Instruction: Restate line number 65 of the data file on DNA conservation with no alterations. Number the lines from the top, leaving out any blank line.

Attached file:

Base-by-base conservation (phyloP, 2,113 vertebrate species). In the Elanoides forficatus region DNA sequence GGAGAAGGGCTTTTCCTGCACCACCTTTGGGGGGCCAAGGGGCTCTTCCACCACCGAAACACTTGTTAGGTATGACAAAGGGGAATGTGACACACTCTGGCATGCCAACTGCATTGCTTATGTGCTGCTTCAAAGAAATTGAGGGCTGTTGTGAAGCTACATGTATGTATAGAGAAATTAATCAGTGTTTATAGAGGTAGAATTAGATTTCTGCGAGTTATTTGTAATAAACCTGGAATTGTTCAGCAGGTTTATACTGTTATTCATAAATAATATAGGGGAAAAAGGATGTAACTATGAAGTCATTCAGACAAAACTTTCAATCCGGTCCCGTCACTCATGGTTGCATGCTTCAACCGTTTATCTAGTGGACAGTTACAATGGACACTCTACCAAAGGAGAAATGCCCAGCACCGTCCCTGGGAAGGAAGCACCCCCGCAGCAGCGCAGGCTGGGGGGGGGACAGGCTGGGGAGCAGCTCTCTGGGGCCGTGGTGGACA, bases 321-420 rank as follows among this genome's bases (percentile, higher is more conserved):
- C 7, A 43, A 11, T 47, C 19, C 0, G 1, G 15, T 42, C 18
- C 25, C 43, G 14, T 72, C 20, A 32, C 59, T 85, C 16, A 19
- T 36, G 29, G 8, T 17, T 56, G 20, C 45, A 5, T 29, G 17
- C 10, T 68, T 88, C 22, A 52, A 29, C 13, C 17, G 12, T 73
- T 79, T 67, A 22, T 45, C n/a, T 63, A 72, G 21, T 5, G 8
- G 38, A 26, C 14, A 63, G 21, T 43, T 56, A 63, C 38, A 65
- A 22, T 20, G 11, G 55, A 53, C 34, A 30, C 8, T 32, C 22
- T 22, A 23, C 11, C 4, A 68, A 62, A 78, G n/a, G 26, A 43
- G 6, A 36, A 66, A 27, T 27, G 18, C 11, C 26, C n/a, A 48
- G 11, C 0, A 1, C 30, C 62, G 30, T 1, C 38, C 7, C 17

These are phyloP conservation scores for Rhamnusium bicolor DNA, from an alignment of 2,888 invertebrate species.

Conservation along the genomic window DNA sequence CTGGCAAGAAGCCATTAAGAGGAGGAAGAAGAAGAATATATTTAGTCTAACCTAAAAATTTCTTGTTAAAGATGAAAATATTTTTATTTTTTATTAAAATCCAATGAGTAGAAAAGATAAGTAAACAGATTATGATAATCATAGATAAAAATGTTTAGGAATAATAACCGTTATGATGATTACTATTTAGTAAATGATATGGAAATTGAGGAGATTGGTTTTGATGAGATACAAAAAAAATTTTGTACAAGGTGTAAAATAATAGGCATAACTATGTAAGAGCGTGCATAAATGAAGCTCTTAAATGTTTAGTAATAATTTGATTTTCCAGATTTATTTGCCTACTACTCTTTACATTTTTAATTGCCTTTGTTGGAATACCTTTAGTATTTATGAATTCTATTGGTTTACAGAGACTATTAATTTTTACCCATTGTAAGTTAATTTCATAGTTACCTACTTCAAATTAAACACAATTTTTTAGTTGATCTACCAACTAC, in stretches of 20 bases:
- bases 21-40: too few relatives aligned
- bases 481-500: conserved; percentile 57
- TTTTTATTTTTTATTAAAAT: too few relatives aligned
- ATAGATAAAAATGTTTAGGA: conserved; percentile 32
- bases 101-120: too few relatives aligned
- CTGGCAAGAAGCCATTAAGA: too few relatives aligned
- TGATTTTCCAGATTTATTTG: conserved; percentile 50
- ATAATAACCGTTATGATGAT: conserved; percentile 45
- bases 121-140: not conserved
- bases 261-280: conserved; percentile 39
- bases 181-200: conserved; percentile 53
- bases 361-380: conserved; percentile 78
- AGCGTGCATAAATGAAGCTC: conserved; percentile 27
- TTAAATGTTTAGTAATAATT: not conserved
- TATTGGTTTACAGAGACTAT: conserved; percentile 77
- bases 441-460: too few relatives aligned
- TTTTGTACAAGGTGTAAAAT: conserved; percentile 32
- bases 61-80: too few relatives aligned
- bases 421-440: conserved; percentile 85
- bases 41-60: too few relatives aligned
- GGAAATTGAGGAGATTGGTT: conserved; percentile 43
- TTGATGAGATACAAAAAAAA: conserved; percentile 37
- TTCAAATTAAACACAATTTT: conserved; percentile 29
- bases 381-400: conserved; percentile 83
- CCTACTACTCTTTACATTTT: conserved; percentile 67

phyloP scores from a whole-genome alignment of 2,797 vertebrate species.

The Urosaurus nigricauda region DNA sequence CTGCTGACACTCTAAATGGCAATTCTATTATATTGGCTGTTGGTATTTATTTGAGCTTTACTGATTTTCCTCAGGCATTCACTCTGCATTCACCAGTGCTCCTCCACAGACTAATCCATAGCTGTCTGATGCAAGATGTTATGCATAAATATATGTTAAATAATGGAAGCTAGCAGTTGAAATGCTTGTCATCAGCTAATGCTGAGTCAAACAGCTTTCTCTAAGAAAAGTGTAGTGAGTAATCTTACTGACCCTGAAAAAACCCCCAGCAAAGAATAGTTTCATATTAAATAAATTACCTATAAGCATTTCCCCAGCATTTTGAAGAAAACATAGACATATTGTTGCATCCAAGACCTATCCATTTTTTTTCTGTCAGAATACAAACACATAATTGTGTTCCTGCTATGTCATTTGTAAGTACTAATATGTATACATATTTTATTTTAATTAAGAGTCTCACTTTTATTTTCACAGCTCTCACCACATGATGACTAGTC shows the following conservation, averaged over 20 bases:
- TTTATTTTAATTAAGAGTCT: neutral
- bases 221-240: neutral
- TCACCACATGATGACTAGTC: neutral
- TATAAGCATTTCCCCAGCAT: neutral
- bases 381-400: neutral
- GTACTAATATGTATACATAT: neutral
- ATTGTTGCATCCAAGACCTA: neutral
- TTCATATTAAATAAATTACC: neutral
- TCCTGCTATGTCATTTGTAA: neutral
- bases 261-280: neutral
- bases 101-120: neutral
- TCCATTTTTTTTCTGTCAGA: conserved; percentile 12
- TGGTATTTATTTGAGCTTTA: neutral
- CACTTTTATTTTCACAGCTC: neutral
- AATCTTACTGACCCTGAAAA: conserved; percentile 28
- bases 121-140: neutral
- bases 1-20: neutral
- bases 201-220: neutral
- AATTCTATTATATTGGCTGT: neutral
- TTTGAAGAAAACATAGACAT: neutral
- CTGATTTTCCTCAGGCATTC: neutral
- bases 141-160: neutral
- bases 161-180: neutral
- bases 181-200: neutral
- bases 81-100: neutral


- bases 81-100: neutral